2020 Reading Stats

“It was almost sweet the way they worried about me.”

First line in Galatea by Madeline Miller

We’ve made it to my final “end-of-the-year” post where I’m going to throw a lot of numbers at you. I often wonder how interesting these stats posts are to other people, but I love doing them and that’s all that matters. I’ll try to make it interesting.

In 2020, I read 28,526 pages across 64 books. Apparently, I’m a creature of habit because those numbers for 2019 were 28,756 pages across 63 books. Should I set myself the challenge of guessing the exact number of pages I read in 2021? Looks like it shouldn’t be that hard 😅.

My average rating for the year was 3.7 out of 5. That doesn’t say a whole lot as the average rating of so many books is bound to land somewhere around the middle. Here is a more detailed overview of my rating (as I have rounded up or down on Goodreads):

  • 5 ⭐: 19 books
  • 4 ⭐: 19 books
  • 3 ⭐: 11 books
  • 2 ⭐: 9 books
  • 1 ⭐: 2 books
  • No rating: 4 books

Note that six of the 5-star books were rereads, but that still leaves me with 13 new 5 star reads. I’m very satisfied with that.
As something very rare for me, I also had two DNF’s this year, but they weren’t rated and only counted towards the number of pages read. That left my average book length at 439 pages. I read a lot of big books in 2020.

I see other bloggers making fancy pie charts for the genres they’ve read in 2020. But I did the math and realized my pie chart would be very boring as I read 75% fantasy. Remember how I talked about being a creature of habit? Can you guess how much fantasy I read in 2019? Yes, that’s right, 75%. And just I case you were wondering, my second and third most popular genres in 2020 were Science Fiction and Historical Fiction. That has changed from last year when Contemporary was my second most popular. In 2020, I only read two contemporaries, and one of those was a graphic novel. It really wasn’t something I had planned, and I still consider the genre to be one I like. However, I’ve read a lot more historical fiction novels in 2020, so I think those were the ones I turned to instead whenever I needed a break from fantasy. I’m not mad about that because those books were some of my favorites of the year.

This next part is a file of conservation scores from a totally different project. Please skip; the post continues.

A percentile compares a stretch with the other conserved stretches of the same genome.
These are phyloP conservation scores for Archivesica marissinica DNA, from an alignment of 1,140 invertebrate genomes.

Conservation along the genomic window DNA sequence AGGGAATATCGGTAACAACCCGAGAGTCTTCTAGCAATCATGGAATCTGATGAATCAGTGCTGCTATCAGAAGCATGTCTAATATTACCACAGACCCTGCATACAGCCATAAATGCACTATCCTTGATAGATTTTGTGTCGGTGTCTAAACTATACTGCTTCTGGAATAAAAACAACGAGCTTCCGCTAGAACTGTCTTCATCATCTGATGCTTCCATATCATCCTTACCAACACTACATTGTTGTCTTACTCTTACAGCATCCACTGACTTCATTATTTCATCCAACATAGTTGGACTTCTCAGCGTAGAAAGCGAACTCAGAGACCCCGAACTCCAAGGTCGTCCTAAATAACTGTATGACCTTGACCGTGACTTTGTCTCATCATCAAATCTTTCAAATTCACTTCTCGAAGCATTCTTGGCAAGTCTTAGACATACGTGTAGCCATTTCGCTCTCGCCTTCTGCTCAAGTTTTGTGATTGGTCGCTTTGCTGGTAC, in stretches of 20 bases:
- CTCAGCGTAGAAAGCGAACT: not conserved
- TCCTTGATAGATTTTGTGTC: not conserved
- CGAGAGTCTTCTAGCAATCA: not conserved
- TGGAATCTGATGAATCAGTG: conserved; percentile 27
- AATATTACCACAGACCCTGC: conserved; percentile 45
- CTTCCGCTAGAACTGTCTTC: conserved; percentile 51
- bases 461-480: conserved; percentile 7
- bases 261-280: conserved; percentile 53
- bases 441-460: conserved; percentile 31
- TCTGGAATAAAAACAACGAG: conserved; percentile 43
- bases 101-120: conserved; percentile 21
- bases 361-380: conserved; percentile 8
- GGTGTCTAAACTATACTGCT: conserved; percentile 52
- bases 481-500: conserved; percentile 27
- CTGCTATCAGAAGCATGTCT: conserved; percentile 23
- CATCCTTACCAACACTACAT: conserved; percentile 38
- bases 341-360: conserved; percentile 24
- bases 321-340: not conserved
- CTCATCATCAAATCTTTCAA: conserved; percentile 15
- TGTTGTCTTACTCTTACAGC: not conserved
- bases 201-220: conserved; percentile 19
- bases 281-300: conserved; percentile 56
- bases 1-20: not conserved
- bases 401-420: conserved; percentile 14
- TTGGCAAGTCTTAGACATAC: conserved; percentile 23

I do have a pie chart, though, that shows whether I primarily read books by female or male authors:

Please note that I read one book by a genderfluid author. But as the chart shows, I clearly have a preference, and it isn’t all that surprising to me. Since I started reading as a child, I’ve always felt that I preferred books by female authors. To check that statement, I calculated my average rating for both genders: my average rating for male authors were 3.6 and 3.8 for the female authors.
Not a huge difference, but enough to confirm that I shouldn’t actively take steps to change this ratio.

In terms of age demographic, I’m mainly interested in the ratio between YA and Adult. The chart looks like this: